DNA of an EU Citizen

Exercise TitleDNA of an EU Citizen 
PurposeExplore participants associations with the notion of an EU Citizen and map the complexity and the multiple perspectives of EU Citizenship in an interactive online exercise.
Description1. Using menti, give participants 1 minute to write the first maximum 3 associations (without overthinking), that come to their minds when they see/hear the words “EU CITIZEN”. When filling it in, remind them of the time limit and insist that they should not think too much but simply write down whatever comes into their minds. 

2. Then share/reveal their words on menti and leave a few minites for everyone to read what has been written. Alternatively we can quickly read out loud all the associated words. 

3. Debriefing and evaluation- Identify relevant findings (for example, common associations or contrasting ones) or controversies coming from the group.- What do they think about those associations?- Where do they come from?- Do they mean anything in terms of ideas, values, previous experiences? – Did you discover any new ideas in relation to European Citizenship from the sharing of these associations?[The purpose of this sharing is not to have deep discussions or to promote agreements. The most important is simply to map all the associations and to identify some key issues related to Global Citizenship.]

4. On menti we can then share and read an “accepted/official” definition of “Europen Citizen” – by European Commission or another EU institution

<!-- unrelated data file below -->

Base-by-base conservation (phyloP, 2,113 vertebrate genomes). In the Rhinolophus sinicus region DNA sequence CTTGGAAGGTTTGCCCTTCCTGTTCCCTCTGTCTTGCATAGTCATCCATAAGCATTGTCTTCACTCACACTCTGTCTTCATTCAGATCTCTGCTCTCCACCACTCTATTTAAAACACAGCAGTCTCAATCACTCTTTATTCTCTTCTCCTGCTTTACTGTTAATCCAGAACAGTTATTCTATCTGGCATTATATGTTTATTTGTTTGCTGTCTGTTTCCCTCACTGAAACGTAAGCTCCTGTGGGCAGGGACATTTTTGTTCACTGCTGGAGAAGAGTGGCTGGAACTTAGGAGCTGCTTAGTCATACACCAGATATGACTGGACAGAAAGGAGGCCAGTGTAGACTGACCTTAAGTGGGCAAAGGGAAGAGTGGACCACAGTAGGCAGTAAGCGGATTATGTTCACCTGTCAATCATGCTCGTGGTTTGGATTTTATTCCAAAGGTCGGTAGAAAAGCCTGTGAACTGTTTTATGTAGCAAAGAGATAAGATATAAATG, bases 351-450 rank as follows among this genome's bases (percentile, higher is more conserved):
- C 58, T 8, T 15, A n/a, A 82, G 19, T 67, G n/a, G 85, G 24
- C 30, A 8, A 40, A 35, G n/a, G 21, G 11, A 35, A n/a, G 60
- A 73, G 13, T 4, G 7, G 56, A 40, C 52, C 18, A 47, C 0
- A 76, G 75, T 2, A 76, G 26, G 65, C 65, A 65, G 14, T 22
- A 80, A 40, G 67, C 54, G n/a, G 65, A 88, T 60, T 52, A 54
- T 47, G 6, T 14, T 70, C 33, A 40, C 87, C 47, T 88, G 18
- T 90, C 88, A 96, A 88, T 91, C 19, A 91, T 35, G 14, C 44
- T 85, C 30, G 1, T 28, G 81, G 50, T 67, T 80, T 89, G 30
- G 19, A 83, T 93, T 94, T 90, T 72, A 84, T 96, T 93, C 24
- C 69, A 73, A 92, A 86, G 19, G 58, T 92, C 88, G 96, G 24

Constructing our “ideal” EU Citizen

1. Divide the group in teams of 4-5 and ask them to create their “ideal” EU Citizen. Using padlet with a human figure in the background, they are asked to come up with the values, skills and knowledge this person is expected to have and on the 2/3 sides note their main rights, responsibilities (and challenges?)! 
2. Back in plenary each group presents their ideal citizen 
3. Debriefing (comparing the EU citizens, discuss the main differences and similarities, factors influencing the differences/ where they may steam from (eg their cultural or other backgrounds), reflecting and sharing where they think they are in comparison to the ideal, competences they might be lacking? rights they may not be exercising, etc) 
Possible questions (need restructuring)
– How easy or difficult was it to construct a common ideal EU citizen in your groups? 
– Were there any common competences that people included in their figures? Any differences?
– Any common rights? responsibilities? Differences?
– What are today the main challenges that citizens from your background share?
– How are these challenges responded to in your context and what is the role of EU citizens?
– How much can citizens influence European affairs or global solutions?
– If there is time ask them to take a few mins to reflect where they believe they personally stand as EU citizens – in comparison to the ideal they constructed?
– Are there specific competences they are lacking and would like to gain/enhance?
– Rights they may not be exercising?
Tools usedZoom, Mentimeter, Padlet